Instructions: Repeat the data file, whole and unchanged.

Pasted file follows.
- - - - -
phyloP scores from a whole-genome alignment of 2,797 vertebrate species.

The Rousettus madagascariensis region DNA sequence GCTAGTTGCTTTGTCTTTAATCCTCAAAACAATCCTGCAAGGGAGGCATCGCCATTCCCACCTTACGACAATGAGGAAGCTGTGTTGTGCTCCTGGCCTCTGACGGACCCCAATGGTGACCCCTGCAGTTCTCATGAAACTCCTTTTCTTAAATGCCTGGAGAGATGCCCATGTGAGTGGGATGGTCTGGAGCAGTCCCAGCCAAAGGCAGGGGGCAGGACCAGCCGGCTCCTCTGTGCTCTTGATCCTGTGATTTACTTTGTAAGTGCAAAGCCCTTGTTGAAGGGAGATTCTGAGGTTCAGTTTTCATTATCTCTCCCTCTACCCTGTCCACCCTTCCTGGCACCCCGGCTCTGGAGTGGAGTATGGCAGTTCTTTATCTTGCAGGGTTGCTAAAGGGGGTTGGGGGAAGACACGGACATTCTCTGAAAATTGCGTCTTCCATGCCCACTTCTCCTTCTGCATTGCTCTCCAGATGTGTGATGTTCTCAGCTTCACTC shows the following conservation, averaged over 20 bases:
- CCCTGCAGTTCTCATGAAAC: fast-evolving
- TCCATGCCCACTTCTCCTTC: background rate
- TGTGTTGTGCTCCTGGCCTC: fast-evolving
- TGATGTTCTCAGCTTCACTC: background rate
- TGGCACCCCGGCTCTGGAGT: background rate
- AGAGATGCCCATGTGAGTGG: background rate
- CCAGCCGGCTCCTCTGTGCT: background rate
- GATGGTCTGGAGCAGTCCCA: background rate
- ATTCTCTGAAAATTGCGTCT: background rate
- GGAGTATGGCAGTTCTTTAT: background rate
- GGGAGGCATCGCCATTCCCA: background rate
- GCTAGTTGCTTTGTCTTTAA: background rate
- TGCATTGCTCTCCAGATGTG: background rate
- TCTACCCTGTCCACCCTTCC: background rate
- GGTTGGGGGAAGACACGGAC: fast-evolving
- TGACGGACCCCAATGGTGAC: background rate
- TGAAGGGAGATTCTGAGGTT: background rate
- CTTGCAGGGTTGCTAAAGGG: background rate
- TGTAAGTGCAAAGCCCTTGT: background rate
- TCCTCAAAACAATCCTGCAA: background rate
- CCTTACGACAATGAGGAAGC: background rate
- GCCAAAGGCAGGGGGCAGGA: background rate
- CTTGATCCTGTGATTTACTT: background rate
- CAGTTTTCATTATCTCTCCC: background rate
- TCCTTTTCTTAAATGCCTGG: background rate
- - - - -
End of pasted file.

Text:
phyloP scores from a whole-genome alignment of 2,797 vertebrate species.

The Rousettus madagascariensis region DNA sequence GCTAGTTGCTTTGTCTTTAATCCTCAAAACAATCCTGCAAGGGAGGCATCGCCATTCCCACCTTACGACAATGAGGAAGCTGTGTTGTGCTCCTGGCCTCTGACGGACCCCAATGGTGACCCCTGCAGTTCTCATGAAACTCCTTTTCTTAAATGCCTGGAGAGATGCCCATGTGAGTGGGATGGTCTGGAGCAGTCCCAGCCAAAGGCAGGGGGCAGGACCAGCCGGCTCCTCTGTGCTCTTGATCCTGTGATTTACTTTGTAAGTGCAAAGCCCTTGTTGAAGGGAGATTCTGAGGTTCAGTTTTCATTATCTCTCCCTCTACCCTGTCCACCCTTCCTGGCACCCCGGCTCTGGAGTGGAGTATGGCAGTTCTTTATCTTGCAGGGTTGCTAAAGGGGGTTGGGGGAAGACACGGACATTCTCTGAAAATTGCGTCTTCCATGCCCACTTCTCCTTCTGCATTGCTCTCCAGATGTGTGATGTTCTCAGCTTCACTC shows the following conservation, averaged over 20 bases:
- CCCTGCAGTTCTCATGAAAC: fast-evolving
- TCCATGCCCACTTCTCCTTC: background rate
- TGTGTTGTGCTCCTGGCCTC: fast-evolving
- TGATGTTCTCAGCTTCACTC: background rate
- TGGCACCCCGGCTCTGGAGT: background rate
- AGAGATGCCCATGTGAGTGG: background rate
- CCAGCCGGCTCCTCTGTGCT: background rate
- GATGGTCTGGAGCAGTCCCA: background rate
- ATTCTCTGAAAATTGCGTCT: background rate
- GGAGTATGGCAGTTCTTTAT: background rate
- GGGAGGCATCGCCATTCCCA: background rate
- GCTAGTTGCTTTGTCTTTAA: background rate
- TGCATTGCTCTCCAGATGTG: background rate
- TCTACCCTGTCCACCCTTCC: background rate
- GGTTGGGGGAAGACACGGAC: fast-evolving
- TGACGGACCCCAATGGTGAC: background rate
- TGAAGGGAGATTCTGAGGTT: background rate
- CTTGCAGGGTTGCTAAAGGG: background rate
- TGTAAGTGCAAAGCCCTTGT: background rate
- TCCTCAAAACAATCCTGCAA: background rate
- CCTTACGACAATGAGGAAGC: background rate
- GCCAAAGGCAGGGGGCAGGA: background rate
- CTTGATCCTGTGATTTACTT: background rate
- CAGTTTTCATTATCTCTCCC: background rate
- TCCTTTTCTTAAATGCCTGG: background rate